He also noted that the original center wall and fireplace of the barracks still exists in the center section of the McNulty Road house, though they have long since been covered over with a newer wall.

“Our next project is to tear out the new wall and expose the original wall and double fireplace,” he said.

The couple said they also plan to look thru the 1870 census to learn more about the enslaved people who might have lived on the Entzminger property.

“There are many helpful records available,” Sylvia Wilson said. “Earlier this week, a story on ’60 Minutes’ told about a family who purchased a home and property in Virginia and found out through research that their very own ancestors had been enslaved and buried on that same property. We want to see if we can find similar information.”

Nailing the Age

“According to my research, one of the strongest indicators of the center section’s age is the nails used to construct it,” Wilson said.

“Iron nails were manufactured in the United States from the early 1800s to 1880 when wire nails began to replace them,” he said. “Beginning in 1825, early manufactured nails became more plentiful throughout much of the eastern portion of the nation. Type 8-B nails, which were used in the construction of this house, were available in the eastern U. S. from the early 1800’s to the 1840’s,” Wilson said. “These nails are easily dated by the splits surrounding the nail heads and the configuration of the nail heads. Later nails are symmetrical with no splits.”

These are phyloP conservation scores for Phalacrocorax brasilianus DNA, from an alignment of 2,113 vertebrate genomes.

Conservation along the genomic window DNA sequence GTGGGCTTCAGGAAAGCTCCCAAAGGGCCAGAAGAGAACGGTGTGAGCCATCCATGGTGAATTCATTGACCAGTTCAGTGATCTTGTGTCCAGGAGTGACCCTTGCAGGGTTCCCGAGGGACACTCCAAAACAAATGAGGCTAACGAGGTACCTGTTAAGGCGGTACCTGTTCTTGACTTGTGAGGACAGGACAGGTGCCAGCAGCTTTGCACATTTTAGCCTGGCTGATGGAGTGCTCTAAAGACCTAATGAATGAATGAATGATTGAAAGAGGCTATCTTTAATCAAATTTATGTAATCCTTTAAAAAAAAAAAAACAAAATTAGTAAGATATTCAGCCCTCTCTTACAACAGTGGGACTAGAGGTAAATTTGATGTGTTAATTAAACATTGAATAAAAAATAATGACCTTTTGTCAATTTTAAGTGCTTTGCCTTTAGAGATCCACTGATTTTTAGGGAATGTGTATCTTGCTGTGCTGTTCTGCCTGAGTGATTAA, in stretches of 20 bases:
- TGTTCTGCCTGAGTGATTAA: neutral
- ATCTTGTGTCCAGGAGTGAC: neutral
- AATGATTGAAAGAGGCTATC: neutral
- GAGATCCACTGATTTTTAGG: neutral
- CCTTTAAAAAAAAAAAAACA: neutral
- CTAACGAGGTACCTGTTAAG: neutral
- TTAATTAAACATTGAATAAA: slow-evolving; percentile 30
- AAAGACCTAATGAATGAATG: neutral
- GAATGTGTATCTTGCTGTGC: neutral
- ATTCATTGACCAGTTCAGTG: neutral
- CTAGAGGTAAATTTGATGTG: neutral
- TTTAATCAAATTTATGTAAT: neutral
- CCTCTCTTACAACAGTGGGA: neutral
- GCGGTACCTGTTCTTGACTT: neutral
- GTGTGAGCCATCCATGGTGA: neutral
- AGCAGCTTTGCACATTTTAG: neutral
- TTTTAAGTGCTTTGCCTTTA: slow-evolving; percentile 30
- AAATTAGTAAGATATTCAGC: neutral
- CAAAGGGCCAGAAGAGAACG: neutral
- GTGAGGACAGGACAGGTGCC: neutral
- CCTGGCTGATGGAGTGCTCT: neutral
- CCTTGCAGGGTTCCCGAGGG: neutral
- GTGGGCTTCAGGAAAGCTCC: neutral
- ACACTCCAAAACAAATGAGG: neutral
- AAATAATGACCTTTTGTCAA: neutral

Wilson said six varied sizes of iron nails – like those used in the construction of Ruff’s old store – were used in the house’ center section. Nails from the McNulty Road house duplex are identical to those that have been discovered in slave housing built as early as 1828 in Louisiana.

Supporting Conclusions

Furthering Wilson’s conclusions regarding the time of construction of the center section and its original use to house enslaved people, was his discovery that the Wilson’s property was owned by a slave owner named Christian Entzminger who moved to the Doko area in 1839.

“Because the Entzminger family owned slaves, I believe that one of their first priorities would have been to establish housing for themselves and the slaves, putting such construction at about 1840,” Wilson said.

Up until the late 1940’s there was an outdoor privy and a chicken house at the rear of the property.

“Next door at 112 McNulty Road was a large barn that was in disrepair and eventually dismantled in the 1950’s. This barn indicates that there was probably a nearby home occupied by the property owner. We don’t know what happened to the Entzminger home. It could have been burned when Sherman’s troops came through, and the troops might have spared the barn for the freed slaves,” Wilson said.

While some of this is speculation, Wilson said his speculation is strongly supported by history.

“It all fits together,” Wilson said. “But the nails, I believe, confirm the age, the history and the story of our house.”

Photo Credit (Wilson House): Robert Falcetti

Excerpted from information on the Wilson house website: https://blythewoodhistoricalhouse.org/